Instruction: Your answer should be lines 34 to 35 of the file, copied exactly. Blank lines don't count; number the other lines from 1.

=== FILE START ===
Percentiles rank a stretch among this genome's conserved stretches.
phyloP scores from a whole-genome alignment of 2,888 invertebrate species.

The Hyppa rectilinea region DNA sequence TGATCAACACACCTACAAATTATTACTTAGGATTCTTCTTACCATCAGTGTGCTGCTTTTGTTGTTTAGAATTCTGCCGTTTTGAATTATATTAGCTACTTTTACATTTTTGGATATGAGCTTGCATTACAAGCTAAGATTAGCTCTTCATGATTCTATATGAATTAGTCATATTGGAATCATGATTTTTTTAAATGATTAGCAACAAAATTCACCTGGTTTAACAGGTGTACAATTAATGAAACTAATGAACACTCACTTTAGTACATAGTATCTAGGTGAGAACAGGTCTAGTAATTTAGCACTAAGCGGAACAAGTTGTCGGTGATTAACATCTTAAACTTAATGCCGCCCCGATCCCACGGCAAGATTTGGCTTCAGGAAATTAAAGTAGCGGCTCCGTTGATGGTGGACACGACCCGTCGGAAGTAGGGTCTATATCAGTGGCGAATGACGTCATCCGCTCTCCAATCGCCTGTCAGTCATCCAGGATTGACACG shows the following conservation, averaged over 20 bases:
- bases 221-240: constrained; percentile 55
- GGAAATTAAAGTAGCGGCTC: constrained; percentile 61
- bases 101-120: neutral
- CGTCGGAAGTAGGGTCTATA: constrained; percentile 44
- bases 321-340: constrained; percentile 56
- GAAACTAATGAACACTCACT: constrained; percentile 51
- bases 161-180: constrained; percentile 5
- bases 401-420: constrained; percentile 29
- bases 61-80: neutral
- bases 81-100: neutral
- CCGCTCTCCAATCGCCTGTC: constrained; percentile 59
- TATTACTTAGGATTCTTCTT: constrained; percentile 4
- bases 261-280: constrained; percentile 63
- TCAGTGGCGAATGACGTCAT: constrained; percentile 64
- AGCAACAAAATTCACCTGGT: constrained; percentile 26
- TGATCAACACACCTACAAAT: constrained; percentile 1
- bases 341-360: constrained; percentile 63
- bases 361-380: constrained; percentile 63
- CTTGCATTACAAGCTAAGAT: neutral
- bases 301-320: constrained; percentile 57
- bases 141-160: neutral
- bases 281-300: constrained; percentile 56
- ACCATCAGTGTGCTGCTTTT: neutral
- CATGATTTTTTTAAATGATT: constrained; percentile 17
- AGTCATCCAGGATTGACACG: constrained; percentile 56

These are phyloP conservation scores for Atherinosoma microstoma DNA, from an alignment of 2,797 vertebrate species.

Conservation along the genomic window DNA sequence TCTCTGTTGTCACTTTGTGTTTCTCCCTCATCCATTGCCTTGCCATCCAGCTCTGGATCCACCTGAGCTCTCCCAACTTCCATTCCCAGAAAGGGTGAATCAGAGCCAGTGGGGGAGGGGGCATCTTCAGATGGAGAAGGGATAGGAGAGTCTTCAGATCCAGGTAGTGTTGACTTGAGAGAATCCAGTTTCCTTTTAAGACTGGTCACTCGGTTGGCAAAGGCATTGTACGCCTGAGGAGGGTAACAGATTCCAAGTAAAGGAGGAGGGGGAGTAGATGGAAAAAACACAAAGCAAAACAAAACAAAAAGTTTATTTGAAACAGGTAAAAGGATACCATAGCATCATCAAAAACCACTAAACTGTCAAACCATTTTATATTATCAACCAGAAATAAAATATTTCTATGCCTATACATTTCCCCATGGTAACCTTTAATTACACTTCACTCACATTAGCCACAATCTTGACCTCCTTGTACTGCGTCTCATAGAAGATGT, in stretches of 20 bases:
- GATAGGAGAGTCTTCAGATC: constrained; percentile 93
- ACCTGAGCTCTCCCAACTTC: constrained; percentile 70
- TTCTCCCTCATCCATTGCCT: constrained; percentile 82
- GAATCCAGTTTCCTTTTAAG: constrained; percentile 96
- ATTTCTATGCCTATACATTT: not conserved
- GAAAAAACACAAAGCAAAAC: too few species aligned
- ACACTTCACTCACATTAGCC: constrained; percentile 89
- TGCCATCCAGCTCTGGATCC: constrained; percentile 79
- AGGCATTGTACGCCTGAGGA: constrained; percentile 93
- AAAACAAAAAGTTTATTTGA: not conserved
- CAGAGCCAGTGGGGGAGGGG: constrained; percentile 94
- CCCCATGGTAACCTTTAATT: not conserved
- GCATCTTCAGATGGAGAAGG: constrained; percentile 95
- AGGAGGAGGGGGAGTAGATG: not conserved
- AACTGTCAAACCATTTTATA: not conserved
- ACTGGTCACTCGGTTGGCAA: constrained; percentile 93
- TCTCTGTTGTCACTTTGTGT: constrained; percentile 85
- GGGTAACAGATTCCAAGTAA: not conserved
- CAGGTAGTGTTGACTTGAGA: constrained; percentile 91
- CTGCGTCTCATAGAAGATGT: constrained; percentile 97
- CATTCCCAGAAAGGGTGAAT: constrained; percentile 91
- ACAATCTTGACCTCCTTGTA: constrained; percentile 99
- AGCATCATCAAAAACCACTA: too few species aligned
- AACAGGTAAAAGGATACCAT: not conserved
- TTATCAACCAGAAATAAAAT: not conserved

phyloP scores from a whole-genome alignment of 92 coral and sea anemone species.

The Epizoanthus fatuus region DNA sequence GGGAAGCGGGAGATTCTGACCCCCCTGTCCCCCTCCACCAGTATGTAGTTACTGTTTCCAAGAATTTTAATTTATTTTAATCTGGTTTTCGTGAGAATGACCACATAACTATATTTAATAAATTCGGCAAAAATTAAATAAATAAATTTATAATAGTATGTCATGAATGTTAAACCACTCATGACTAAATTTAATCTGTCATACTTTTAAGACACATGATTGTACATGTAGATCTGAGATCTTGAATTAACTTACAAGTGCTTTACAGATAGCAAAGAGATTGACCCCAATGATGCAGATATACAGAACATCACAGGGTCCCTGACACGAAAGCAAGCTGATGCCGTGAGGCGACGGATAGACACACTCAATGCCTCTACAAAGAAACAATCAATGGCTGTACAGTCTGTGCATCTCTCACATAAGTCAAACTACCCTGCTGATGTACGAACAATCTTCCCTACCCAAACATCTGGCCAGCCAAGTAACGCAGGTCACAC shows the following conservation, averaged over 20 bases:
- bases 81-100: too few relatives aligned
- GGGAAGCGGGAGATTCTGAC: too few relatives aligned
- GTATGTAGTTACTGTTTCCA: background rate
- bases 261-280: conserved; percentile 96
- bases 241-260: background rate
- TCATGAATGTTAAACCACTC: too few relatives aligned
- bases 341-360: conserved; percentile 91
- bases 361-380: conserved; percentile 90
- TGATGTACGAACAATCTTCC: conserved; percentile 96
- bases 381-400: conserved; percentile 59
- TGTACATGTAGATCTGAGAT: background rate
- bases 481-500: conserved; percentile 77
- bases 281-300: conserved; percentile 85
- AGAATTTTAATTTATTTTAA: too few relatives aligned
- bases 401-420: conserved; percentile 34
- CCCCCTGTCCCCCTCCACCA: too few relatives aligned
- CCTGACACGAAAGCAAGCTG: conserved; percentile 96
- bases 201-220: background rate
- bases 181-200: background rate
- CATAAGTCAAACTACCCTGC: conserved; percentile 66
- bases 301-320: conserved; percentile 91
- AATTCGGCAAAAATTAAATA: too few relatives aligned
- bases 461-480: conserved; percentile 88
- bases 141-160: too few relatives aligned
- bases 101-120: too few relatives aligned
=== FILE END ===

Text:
- GAATCCAGTTTCCTTTTAAG: constrained; percentile 96
- ATTTCTATGCCTATACATTT: not conserved